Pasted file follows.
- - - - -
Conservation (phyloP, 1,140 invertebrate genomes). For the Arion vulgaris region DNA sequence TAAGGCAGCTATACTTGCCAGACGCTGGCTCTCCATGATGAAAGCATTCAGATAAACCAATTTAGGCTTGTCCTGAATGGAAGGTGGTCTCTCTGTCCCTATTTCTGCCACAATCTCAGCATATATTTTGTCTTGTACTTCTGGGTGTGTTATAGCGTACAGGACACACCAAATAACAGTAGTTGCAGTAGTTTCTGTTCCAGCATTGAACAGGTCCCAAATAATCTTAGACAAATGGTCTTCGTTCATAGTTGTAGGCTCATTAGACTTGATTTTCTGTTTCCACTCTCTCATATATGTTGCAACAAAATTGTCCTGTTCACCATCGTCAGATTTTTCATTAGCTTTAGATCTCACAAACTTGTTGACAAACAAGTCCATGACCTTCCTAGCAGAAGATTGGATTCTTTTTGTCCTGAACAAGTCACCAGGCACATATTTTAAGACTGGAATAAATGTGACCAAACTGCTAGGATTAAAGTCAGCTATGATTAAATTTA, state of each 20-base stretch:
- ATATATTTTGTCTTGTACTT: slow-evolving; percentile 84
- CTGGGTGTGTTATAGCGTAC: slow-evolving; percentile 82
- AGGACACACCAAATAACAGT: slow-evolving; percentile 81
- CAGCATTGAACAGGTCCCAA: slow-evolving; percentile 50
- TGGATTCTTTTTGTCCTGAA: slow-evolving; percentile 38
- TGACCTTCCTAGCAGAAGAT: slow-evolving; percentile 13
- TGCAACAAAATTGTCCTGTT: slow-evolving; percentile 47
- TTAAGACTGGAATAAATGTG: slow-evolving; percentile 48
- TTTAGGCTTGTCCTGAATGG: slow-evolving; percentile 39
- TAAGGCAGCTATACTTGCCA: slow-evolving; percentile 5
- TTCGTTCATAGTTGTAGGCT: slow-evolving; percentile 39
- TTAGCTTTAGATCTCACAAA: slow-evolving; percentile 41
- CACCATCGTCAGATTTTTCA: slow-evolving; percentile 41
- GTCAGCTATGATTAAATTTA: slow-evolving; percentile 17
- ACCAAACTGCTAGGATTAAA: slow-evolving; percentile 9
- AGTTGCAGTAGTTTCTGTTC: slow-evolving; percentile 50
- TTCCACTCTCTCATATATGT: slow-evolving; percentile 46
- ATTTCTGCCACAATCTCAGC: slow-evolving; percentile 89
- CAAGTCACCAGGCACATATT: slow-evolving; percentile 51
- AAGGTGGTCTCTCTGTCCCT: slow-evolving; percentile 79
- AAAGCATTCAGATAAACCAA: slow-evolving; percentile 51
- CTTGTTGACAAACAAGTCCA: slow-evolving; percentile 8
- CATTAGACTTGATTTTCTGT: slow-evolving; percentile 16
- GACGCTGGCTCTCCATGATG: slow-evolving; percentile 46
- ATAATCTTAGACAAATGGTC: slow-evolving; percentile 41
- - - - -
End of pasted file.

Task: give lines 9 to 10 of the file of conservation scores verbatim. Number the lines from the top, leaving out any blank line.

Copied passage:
- TTAAGACTGGAATAAATGTG: slow-evolving; percentile 48
- TTTAGGCTTGTCCTGAATGG: slow-evolving; percentile 39